MANILA — Nurses play a vital role on the front lines of the novel coronavirus pandemic. But a shortage of these essential health care workers could pose challenges in countries dealing with a growing number of COVID-19 cases.
Follow the latest developments on the new coronavirus that causes COVID-19.
“One of the lessons I hope the world learns from COVID-19 is that we must invest in nurses and midwives,” said World Health Organization Director-General Tedros Adhanom Ghebreyesus during a speech Tuesday in celebration of World Health Day, which recognized the vital work of nurses and midwives worldwide.
The WHO chief said nurses around the globe are providing care for critically ill and isolated COVID-19 patients, at the risk of their own lives.
This is not the first time their importance has been highlighted in international emergencies. Nurses were also on the front lines of the Ebola outbreaks in the Democratic Republic of the Congo and West Africa. In Liberia, they were the most affected by the outbreak among health care workers.
“One of the lessons I hope the world learns from COVID-19 is that we must invest in nurses and midwives.”— Tedros Adhanom Ghebreyesus, director-general, World Health Organization
WHO’s new “State of the World’s Nursing 2020” report has identified a global shortage of 5.9 million nurses. Many of those gaps are found in Africa, Southeast Asia, the Eastern Mediterranean, and parts of Latin America.
Among regions of the world, the Americas have the highest density of nurses at 83.4 per 10,000 people, followed by Europe with 79.3 nurses per 10,000 people. In contrast, there are 8.7 nurses per 10,000 people in Africa, 15.6 nurses per 10,000 people in the Eastern Mediterranean region, 16.5 nurses per 10,000 people in Southeast Asia, and 36 nurses per 10,000 people in the Western Pacific.
But there are stark differences within regions. In the Americas, for example, countries such as Brazil, Canada, Chile, and the U.S. have a higher density of nurses at close to or over 100 per 10,000 people, distorting the regional average. Many of the neighboring countries in the region have less than 50 nurses per 10,000 people. In Haiti, there are only 3.8 nurses per 10,000 people.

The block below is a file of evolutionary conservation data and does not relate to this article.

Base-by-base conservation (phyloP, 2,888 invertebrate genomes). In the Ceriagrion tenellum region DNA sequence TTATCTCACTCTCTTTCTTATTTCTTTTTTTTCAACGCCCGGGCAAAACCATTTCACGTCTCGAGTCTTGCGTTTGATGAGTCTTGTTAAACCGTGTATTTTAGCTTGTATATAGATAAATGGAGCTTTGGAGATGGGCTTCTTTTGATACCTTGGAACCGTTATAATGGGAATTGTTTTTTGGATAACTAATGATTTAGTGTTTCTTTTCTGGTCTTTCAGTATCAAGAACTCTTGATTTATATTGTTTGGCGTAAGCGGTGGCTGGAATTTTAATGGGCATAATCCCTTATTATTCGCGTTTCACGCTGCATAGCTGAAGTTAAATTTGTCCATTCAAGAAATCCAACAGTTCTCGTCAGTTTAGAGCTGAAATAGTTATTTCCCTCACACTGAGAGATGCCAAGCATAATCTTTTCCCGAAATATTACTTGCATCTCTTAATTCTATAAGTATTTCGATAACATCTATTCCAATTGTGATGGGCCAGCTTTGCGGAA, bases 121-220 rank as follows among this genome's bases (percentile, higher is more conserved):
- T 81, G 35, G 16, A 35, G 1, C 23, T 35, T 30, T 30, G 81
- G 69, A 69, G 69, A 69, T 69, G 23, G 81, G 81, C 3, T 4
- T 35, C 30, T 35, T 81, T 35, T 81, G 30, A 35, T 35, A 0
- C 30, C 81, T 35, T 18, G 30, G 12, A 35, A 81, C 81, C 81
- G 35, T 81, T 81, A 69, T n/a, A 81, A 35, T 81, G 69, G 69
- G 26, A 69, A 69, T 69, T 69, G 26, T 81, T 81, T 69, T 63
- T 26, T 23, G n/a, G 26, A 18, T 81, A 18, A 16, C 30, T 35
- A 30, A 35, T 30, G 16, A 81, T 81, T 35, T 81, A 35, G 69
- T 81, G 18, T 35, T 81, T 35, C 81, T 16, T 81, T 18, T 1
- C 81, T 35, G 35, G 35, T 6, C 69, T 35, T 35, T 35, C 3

Data on the distribution of the nursing workforce within countries — which is only available for a handful of nations in Africa and Latin America — also shows imbalances.
While regional aggregates and national estimates are helpful, limited data on the geographic distribution of nurses within countries can make effective policy solutions elusive for governments, said Dr. Giorgio Cometto, WHO coordinator on human resources for health policies and standards.
National density numbers only provide a partial picture of the situation in countries, Cometto said. Not knowing where nurses work or where they are employed “represents a huge limitation in terms of how best to manage them or whether inequitable distribution exists,” he told Devex. “More often than not, it does [exist], but knowing exactly its patterns, its extent — that's essential for driving policy decisions.”
If the vast majority of a country’s health workers are concentrated in urban or other affluent areas, “then of course there's still a major issue with the shortages, especially in some parts of the country,” he added.
The challenge and potential solution
Countries’ economic capacities and health allocations drive the disparity in nursing numbers.
When broken down by country income, data in the report shows an unsurprising trend: The higher the income, the higher the nursing density. In low-income countries, the average density of nurses is 9.1 per 10,000 people, while the figure for high-income countries is 107.7 per 10,000 people.
But training more nurses won’t solve the problem, Cometto said.
“We wish that were true, but unfortunately it's not. Training more is not enough, because ... if the country lacks the economic capacity to employ them or to create economic opportunities for them to work as nurses … training more nurses can just go into the direction of exacerbating labor market imbalances, resulting in unemployment among nurses. And that's a huge wastage of human capital as well as financial resources,” Cometto said.
The key is balancing training with the creation of employment opportunities in rural areas where there are known health worker shortages.
That may be easier said than done, especially among countries that are suffering from chronic or complex emergencies, in active conflict, or struggling in the wake of conflict. But in these settings, the international aid community can align its assistance with national priorities and covering recurrent costs, such as salaries, within a specified period of time, Cometto said.
He said a lot of aid money is funneled into the training of health personnel — particularly short-term, disease-specific, in-service training. But this has known drawbacks, including absenteeism of health workers from their positions.
“If that money, or at least a large part of that money, can be instead channeled up through national systems to increase the pool of health workers instead of competing for the time of the limited number of health workers, I think that will go a long way in terms of improving efficiency of aid as well as creating the jobs that are required to actually grow the workforce of some of these low-income countries that cannot meet domestic needs through domestic financial resources,” Cometto said.
Visit our dedicated COVID-19 page for news, job opportunities, and funding insights.